Africa’s Megacities: A Magnet For Investors and How to Find your Way Around Foreign Cities
In his SONA speech, President Ramaphosa spoke of his dream for a new, smart city in SA, as our population reaches 60 million. Meanwhile, ‘Megacities’, cities with a population of at least 10 million, are sprouting everywhere in Africa. Cairo in Egypt, Kinshasa in the DRC and Lagos in Nigeria are already megacities, while it is estimated that Luanda in Angola, Dar es Salaam in Tanzania and Johannesburg will reach 10m by 2030, according the United Nations. Abidjan in Côte d’Ivoire and Nairobi in Kenya will surpass the 10 million threshold by 2040. And by 2050 Ouagadougou in Burkina Faso, Addis Ababa in Ethiopia, Bamako in Mali, Dakar in Senegal and Ibadan and Kano in Nigeria will join the ranks—bringing the total number of megacities in Africa to 14 in about 30 years. The State of African Cities 2018, a UN report, says that Johannesburg, Lagos and Nairobi are the leading investment attractions in sub-Saharan Africa. Private investors often accompany financing with technological know-how. For example, smart city projects across SA, such as Johannesburg’s Melrose Arch, require a diverse range of talent. Foreign investors with expertise in this field can draw on their own experience and contacts to put the necessary skills in place.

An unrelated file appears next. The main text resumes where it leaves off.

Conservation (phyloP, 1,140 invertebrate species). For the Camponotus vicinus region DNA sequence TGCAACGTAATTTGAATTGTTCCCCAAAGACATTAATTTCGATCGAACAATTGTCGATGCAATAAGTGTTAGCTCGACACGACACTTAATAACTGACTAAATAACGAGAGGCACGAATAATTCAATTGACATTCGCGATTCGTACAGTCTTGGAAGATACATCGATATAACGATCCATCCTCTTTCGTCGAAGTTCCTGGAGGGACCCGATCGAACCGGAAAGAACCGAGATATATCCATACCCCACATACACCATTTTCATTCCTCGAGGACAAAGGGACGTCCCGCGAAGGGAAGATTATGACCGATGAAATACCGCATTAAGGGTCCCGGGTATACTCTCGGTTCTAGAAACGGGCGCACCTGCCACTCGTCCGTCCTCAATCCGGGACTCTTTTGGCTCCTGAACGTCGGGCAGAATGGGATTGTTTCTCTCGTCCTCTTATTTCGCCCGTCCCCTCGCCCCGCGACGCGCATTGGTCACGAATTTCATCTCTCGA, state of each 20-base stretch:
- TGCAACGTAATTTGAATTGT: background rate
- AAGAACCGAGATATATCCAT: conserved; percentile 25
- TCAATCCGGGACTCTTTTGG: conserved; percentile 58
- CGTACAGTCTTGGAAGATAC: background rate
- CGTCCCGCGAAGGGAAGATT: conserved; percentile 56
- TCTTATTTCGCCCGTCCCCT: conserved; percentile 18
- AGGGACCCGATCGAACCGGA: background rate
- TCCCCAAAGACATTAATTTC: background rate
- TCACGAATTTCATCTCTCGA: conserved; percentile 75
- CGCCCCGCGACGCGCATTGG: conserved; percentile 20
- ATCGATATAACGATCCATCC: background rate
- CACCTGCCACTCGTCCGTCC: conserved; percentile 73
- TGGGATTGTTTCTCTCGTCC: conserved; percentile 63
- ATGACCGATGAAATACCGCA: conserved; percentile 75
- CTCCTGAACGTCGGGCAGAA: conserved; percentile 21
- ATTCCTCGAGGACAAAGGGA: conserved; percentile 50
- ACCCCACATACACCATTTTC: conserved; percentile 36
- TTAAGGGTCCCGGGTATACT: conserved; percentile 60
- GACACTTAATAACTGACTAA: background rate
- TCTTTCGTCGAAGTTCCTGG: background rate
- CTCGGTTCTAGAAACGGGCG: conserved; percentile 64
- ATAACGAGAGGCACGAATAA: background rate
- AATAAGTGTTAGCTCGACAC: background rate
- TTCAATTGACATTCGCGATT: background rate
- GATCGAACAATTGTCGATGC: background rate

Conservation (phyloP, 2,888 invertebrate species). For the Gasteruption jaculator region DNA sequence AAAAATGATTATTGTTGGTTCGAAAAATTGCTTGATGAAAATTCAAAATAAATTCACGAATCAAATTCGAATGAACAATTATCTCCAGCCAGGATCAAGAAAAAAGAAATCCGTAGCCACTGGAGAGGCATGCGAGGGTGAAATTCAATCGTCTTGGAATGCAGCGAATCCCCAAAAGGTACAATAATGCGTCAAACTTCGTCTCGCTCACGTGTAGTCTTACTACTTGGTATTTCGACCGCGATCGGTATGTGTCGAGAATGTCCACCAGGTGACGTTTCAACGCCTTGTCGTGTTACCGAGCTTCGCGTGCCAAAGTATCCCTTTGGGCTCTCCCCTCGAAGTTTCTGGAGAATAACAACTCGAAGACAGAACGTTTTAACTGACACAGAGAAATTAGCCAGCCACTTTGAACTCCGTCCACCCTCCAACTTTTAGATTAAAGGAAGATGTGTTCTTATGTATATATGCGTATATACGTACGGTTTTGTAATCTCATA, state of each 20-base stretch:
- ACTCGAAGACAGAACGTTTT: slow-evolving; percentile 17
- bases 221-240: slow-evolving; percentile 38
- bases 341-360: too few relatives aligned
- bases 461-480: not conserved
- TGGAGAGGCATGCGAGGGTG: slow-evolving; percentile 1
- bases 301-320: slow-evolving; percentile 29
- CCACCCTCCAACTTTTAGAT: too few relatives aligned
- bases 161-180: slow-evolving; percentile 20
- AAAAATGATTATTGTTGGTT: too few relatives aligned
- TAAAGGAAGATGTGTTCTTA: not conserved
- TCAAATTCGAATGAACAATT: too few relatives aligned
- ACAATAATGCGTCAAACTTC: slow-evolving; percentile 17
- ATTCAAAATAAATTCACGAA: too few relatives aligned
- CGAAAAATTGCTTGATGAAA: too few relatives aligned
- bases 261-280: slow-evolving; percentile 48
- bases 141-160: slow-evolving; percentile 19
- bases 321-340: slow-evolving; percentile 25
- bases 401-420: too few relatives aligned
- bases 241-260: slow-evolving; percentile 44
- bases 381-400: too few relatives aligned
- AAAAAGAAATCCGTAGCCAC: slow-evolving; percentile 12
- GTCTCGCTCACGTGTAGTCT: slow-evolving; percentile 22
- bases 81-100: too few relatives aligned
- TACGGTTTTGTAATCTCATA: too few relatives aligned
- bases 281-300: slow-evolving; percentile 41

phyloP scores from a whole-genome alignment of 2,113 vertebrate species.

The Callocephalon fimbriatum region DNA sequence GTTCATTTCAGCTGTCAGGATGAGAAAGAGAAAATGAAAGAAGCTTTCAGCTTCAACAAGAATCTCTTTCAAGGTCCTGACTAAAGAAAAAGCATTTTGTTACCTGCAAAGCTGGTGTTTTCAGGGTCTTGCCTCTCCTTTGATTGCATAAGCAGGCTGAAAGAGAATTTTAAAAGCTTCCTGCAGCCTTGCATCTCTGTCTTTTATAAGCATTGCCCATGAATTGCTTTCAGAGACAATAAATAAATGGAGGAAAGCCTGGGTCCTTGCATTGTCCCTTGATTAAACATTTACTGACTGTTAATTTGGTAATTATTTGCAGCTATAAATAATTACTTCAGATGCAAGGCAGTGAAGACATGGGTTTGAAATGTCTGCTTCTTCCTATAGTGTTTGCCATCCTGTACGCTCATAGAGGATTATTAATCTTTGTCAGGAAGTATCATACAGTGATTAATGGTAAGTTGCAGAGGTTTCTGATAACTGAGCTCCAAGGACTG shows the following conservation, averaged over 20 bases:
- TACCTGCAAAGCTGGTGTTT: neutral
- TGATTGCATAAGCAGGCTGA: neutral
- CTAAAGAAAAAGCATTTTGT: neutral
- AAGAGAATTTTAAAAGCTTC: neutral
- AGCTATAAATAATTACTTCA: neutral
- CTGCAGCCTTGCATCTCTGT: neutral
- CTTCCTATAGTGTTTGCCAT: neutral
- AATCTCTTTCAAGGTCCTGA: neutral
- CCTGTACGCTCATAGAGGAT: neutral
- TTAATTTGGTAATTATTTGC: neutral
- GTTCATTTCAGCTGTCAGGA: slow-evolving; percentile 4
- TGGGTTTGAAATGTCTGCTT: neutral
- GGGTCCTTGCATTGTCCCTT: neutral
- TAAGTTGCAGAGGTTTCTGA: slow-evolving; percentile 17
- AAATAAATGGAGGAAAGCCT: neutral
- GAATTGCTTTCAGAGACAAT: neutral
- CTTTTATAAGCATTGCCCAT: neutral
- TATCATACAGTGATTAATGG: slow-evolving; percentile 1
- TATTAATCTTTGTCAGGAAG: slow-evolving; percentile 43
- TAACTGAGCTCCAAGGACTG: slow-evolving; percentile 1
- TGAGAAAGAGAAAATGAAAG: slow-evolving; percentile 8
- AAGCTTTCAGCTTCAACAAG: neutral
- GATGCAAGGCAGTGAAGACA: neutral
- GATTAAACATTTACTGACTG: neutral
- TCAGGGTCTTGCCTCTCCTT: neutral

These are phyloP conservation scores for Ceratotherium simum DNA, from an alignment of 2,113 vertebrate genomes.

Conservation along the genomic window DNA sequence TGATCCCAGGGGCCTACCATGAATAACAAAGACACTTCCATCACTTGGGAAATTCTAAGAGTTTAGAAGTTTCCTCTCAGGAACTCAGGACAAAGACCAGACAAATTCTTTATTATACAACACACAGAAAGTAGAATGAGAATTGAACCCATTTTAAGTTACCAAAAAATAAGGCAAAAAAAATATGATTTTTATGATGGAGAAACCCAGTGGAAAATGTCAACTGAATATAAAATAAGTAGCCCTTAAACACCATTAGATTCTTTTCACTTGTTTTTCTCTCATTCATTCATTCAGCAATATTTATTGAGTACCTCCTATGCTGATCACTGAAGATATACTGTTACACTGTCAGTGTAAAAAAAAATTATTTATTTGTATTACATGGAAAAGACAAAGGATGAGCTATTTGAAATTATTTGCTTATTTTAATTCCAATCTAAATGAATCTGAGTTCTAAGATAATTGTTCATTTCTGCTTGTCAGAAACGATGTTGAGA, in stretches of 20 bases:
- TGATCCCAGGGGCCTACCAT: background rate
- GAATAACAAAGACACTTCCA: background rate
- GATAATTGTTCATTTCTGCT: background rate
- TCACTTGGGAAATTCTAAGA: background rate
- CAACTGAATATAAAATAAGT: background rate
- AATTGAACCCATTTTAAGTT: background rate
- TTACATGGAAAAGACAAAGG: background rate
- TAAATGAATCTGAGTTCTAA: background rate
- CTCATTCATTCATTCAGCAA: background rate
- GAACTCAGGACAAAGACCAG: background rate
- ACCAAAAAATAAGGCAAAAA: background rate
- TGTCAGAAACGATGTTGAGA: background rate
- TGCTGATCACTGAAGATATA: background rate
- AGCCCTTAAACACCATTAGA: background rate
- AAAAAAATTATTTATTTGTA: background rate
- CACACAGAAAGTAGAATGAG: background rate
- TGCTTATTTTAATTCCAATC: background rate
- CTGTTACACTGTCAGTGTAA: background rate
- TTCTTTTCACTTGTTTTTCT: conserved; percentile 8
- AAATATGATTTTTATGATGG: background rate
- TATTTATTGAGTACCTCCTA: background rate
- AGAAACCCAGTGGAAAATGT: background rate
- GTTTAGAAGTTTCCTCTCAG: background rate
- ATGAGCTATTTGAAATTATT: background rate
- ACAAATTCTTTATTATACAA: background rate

Meanwhile, in Nigeria the local accents feature unveiled at an event in Lagos this month and available on Google Assistant, is the first move by the Google to offer such a service in Africa. Rapidly expanding populations, increased mobile phone penetration and crowded cities that are often poorly signposted have led technology firms to identify African countries as potential growth areas. They are now offering transport features from detailed maps to motorcycle ride-hailing services. Google’s motorcycle directions will also be available in Benin Republic, Ghana, Rwanda, Togo and Uganda. Google says it is aiming to capture new users and expand its appeal beyond just drivers. In the coming months, the maps feature will also allow users in Lagos to seek directions on what it calls “informal transit” – such as yellow danfo minibuses that are found everywhere in Lagos, but about which it is almost impossible for outsiders, or even Lagosians travelling to a new neighbourhood, to find information.
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